FDA Finally Warns Drug Company Against Selling Antibiotic As A Pig-Fattener

The website for Novartis antibiotic feed-additive Denagard had an entire page dedicated to the drug's growth-promotion effects.

The website for Novartis Animal Health’s antibiotic feed-additive Denagard had an entire page dedicated to the drug’s growth-promotion effects.

A year after public health advocates called out drug maker Novartis for continuing to actively market a particular antibiotic as a product farmers could use to fatten up their pigs, the FDA has finally gotten around to issuing a warning.

Some background: Antibiotics used on farm animals account for more than 80% of all antibiotics sold in the U.S., and most of them are not used to treat sick cows, chickens, and pigs, but because these animals get bigger when these drugs are put into their feed and water.

Unfortunately, continual low-dose use of antibiotics also has the effect of creating drug-resistant bacteria. That’s not good for the animals or humans, which is why there has been increasing pressure on regulators to limit non-medical use of important antibiotics on farm animals.

In 2013, after decades of inaction on the issue, the FDA issued voluntary guidelines for drug makers, asking them to stop selling medically important antibiotics for non-medical applications.

And yet Novartis Animal Health (which is now owned by Eli Lilly) continued to market the growth-promotion aspects of its swine antibiotic product Denagard with an entire section of the drug’s website dedicated to the topic, touting weight gains for pigs that consumed the drug and how the antibiotic “provided a 4:1 return on investment.”

The FDA’s initial response to complaints from advocacy group Keep Antibiotics Working about Denagard’s marketing was lackluster to say the least. At the time, the agency said, “We understand your concern and… we intend to look for ways to reinforce the importance of the principles of judicious and appropriate use, including engaging animal drug manufacturers on the appropriate use of promotional materials.”

Meanwhile, Novartis defended its marketing and argued that — in spite of evidence to the contrary — it was not pushing an off-label use of Denagard.

But in a warning letter sent earlier this month from the FDA’s Center for Veterinary Medicine to Novartis Animal Health, the agency disagreed with the drug company.

Citing the Denagard website’s growth-promotion section, the letter contends that the company is marketing the drug for “new uses for which it lacks approval, conditional approval or an index listing, and for which its labeling does not provide adequate directions for use.”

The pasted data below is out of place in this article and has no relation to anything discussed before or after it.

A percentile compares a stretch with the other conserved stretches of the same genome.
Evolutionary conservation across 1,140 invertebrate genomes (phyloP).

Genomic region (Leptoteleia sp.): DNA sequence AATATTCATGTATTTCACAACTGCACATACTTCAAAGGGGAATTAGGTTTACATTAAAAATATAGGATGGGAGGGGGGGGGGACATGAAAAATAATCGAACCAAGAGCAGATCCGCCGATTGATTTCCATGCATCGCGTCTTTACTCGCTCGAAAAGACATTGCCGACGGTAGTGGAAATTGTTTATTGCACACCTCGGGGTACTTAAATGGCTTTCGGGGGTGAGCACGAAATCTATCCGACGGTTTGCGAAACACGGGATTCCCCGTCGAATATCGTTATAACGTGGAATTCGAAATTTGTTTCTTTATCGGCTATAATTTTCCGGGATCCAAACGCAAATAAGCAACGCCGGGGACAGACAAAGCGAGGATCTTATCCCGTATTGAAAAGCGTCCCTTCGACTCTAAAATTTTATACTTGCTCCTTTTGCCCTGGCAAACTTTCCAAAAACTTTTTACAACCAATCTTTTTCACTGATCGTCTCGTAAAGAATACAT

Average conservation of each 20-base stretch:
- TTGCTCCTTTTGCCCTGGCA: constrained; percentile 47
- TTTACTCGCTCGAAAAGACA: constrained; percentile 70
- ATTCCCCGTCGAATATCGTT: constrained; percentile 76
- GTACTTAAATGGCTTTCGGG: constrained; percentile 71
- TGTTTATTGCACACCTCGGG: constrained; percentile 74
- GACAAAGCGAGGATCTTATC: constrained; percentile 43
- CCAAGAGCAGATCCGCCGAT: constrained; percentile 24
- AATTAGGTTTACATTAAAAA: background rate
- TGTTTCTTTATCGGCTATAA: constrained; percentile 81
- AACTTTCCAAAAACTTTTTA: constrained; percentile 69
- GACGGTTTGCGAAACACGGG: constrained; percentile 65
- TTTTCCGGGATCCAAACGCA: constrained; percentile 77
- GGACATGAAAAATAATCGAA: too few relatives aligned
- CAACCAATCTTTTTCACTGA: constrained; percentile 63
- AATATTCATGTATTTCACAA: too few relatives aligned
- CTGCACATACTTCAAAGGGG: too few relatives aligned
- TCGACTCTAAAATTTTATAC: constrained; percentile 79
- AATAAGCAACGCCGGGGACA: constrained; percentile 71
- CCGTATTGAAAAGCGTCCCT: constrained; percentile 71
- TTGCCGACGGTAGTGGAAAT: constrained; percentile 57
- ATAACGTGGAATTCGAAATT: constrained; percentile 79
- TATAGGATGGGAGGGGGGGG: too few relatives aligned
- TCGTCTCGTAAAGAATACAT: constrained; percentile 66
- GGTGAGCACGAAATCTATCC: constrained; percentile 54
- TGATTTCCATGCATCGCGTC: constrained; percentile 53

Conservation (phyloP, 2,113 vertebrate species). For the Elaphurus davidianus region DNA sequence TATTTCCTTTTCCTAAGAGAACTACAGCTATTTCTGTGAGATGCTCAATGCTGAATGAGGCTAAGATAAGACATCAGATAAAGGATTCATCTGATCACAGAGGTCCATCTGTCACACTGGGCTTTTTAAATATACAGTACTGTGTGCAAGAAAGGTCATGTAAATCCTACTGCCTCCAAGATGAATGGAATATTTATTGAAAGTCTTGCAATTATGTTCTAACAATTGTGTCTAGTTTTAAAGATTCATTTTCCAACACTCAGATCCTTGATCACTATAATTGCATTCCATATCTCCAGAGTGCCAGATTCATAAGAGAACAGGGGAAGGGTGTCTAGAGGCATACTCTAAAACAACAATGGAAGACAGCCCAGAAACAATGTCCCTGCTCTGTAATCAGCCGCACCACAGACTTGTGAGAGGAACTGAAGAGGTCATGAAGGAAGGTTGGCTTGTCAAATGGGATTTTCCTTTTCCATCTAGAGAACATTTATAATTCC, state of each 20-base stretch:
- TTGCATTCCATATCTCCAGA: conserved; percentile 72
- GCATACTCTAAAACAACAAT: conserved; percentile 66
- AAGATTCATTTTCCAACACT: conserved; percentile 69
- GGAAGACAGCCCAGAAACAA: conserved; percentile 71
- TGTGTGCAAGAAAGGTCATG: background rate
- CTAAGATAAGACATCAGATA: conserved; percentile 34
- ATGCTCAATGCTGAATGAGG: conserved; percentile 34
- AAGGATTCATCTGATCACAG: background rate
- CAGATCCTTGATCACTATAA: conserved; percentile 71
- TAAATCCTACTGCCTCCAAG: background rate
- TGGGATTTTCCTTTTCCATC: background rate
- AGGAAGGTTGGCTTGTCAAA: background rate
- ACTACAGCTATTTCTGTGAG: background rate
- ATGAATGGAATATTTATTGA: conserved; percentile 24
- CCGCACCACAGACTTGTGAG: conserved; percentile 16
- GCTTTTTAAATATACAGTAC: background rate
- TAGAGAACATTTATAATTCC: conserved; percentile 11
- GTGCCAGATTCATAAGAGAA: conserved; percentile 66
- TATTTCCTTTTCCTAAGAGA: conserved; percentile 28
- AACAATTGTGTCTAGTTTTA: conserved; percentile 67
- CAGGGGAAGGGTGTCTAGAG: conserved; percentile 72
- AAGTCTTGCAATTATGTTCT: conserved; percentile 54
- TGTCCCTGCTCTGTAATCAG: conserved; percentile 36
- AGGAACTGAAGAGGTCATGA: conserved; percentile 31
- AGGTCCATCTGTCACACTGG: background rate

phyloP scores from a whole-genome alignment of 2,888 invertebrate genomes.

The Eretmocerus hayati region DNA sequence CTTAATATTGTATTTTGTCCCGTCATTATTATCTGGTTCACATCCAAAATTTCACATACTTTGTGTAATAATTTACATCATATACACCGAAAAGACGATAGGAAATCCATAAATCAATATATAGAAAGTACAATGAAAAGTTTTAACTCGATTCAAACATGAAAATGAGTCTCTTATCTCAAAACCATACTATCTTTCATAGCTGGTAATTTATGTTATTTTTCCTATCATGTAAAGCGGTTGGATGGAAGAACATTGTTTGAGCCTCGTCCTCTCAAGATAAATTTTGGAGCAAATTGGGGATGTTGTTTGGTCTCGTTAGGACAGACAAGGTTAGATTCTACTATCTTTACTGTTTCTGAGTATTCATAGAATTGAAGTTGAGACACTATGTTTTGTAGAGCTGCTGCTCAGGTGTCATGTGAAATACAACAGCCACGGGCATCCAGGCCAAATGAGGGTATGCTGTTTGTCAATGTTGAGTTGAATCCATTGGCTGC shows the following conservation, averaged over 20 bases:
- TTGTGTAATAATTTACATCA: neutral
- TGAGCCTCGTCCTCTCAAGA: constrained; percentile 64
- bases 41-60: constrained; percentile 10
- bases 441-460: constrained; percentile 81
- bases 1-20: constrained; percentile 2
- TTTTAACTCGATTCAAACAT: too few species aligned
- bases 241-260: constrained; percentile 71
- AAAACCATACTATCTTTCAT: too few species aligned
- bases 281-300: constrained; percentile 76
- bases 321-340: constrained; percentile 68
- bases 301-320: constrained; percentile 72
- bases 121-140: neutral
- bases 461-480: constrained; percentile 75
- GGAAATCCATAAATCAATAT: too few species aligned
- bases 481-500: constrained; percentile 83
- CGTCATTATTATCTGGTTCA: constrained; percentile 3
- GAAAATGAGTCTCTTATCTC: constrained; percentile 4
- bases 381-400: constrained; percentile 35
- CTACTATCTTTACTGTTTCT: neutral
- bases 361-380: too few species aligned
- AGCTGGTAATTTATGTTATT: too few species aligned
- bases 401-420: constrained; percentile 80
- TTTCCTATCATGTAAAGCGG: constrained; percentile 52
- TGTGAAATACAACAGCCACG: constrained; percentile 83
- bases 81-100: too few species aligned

According to the Food, Drug and Cosmetic Act, Denagard would thus be considered unsafe, adulterated, and misbranded.

The letter takes issue with statements about Denagard, like, “Success starts in the nursery with Denagard,” and various statistics given about things like the ratio of weight gain to feed.

Also of concern to the FDA was that some the studies cited in the Novartis marketing materials were designed specifically to demonstrate the economic benefits from increased weight gain and more efficient use of animal feed, of using Denagard.

“Variables related to clinical disease were not measured with the exception of mortality, which was not found to be statistically different between the control and treated groups,” writes the FDA. “In fact, the authors of one article reported ‘No significant health issues were observed,’ and ‘Overall mortality was relatively low for both treatment groups.’ Therefore, the supporting studies cited in the materials do not support the claims that the weight gain and feed efficiency improvements described in these studies resulted from Denagard plus CTC being effective for its approved indications.”

Another concern raised in the letter was the description of Denagard as a “broad-spectrum” drug for enteric and respiratory diseases in pigs, even though the antibiotic is only approved for the treatment of one respiratory ailment caused by one type of bacteria. Its use in enteric disease treatment is also limited.

“Use of the term ‘broad spectrum control’ implies that this product could be used for control of a wider range of disease organisms than the four pathogens included in the product approval,” states the FDA letter. “The approved indications are limited and very specific. Therefore the claim of broad spectrum control of enteric and respiratory disease in nursery pigs seen in these materials broadens the indication and is a new intended use.”

The FDA has called on the Denagard makers to “immediately cease misbranding Denagard plus CTC and cease introducing the adulterated and misbranded drug into interstate commerce.”

The letter also clarifies that the violations listed in the warning are not exhaustive and that Novartis Animal Health is now responsible for re-vetting all its materials to make sure they are compliant.

“Failure to correct the violations discussed above may result in enforcement action by FDA without further notice, including seizure and injunction,” reads the warning.

NAH has 15 days to respond to the warning.

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